As we prepare for the new year, we give time to pause and take a personal inventory on our successes and challenges from the past year. We resolve to “do better” and become thinner, more disciplined, and more organized in the fresh year.
For me, this past year seemed to be a blur of activity and as a result, I am resolving to simplify my life. Perhaps the loss of my dear mother and my brother-in-law, in conjunction with the remaining variants of the global pandemic, economic crises, supply chain issues, global mental health epidemic, brings me to this conclusion.
Death and illness certainly put a halt to “our” plans, interrupt “our” life’s rhythm, and force us to be introspective and realize the importance of our health and the reality of our eventual mortality. These events also bring a much-needed perspective to what is important in our life’s journey.
So, I want to simplify. I want to major on the majors. I want to love without condition. I want to serve where I am needed. I want to cheer a lonely soul. I want to instill values in a generation whose world seems so fast-paced, so confusing, so cluttered that “simplicity” is a bad word and “quiet” is when you’re texting rather than talking on the phone.
How do I accomplish this? By catching the moments that surround each of us to leave a little imprint on another’s heart. These quiet, unscheduled moments of time are the optimal times to teach values to a young girl or to encourage a struggling teen.
I am resolved to forget the pile of dishes when my grandson wants to build a tower and talk to him about God’s power. I want to warn my sweet great-niece of the dangers that come with her new cell camera phone while encouraging her in building strong friendships face-to-face. I want to cook a gourmet meal for the family whose breadwinner just lost their job. I want to drop a card to the widow who lost her beloved husband last year but misses him every day. And I want to teach tomorrow’s mothers the importance of caring beyond their walls and loving unconditionally as Christ loves us.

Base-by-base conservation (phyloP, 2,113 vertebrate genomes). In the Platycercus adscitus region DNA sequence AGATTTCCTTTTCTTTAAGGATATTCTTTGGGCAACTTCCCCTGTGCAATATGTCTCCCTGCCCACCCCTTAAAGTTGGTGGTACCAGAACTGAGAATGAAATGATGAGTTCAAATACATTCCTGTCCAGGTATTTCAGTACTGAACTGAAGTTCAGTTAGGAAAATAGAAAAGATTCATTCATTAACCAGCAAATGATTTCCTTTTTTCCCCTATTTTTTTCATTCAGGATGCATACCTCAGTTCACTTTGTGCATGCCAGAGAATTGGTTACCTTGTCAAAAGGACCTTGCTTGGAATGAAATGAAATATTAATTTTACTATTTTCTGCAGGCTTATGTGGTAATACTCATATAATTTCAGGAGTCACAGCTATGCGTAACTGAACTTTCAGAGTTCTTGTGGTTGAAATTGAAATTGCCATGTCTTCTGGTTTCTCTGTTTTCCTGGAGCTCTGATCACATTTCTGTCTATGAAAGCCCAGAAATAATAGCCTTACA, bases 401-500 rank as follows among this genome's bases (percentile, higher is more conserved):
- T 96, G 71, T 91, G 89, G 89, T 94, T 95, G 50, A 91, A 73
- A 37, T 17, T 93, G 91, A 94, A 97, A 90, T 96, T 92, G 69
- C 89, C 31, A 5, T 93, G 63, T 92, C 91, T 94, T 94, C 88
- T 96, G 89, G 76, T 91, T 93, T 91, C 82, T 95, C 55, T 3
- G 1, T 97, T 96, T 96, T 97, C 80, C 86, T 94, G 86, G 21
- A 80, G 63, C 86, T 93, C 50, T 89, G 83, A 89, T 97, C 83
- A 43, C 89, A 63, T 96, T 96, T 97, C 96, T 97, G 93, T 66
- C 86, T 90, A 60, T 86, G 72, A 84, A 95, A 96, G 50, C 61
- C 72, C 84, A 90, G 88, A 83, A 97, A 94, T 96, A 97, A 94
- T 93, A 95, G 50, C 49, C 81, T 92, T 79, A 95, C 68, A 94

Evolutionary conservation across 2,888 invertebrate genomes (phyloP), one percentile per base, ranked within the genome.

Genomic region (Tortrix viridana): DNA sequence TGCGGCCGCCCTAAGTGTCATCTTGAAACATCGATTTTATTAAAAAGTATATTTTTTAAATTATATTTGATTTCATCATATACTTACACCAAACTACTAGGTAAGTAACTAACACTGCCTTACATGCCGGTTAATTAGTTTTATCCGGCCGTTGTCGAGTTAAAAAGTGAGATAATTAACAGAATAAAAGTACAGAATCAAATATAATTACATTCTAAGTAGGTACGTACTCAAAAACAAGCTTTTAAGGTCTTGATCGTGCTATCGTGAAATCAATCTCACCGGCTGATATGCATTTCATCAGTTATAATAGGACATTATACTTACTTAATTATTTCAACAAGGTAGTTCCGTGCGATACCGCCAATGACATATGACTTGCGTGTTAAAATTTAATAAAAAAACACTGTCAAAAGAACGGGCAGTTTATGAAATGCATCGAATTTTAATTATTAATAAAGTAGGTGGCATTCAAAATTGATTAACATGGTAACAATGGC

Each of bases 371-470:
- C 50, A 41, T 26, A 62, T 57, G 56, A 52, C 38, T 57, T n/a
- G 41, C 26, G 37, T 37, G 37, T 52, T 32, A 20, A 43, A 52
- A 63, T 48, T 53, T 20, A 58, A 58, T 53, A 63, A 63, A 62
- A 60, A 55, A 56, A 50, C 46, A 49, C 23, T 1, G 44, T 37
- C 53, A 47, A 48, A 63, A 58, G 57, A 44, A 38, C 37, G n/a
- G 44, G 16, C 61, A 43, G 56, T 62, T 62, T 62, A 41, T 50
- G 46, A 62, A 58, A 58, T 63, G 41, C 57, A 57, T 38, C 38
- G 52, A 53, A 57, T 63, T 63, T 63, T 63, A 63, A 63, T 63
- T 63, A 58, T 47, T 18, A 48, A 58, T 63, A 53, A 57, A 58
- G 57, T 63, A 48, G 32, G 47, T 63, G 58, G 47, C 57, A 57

The AHG ministry accomplishes this through its community of volunteers and members. It is my prayer that each of us individually and corporately can resolve to simplify our lives, major on the majors, and love one another without reservation. Pause, breathe, reflect, and act. Influence another’s life for the good this year by seizing an unscheduled moment in time.
May your relationship with our Father grow in the New Year and may you find the joy and peace that knowing Him can provide.
For more than two decades, Patti Garibay has been at the forefront of countering the culture by leading girls and women to creating lives of integrity. She is the Founder and Executive Director of American Heritage Girls (AHG), a national Christ-centered leadership and character-development program. She helps thousands of girls discover their true identity and purpose in Christ through AHG’s transformative programming. Patti is the author of Why Curse the Darkness When You Can Light A Candle?, which is a story of trust and obedience to inspire those who desire to make Kingdom impact yet struggle with the fear of inadequacy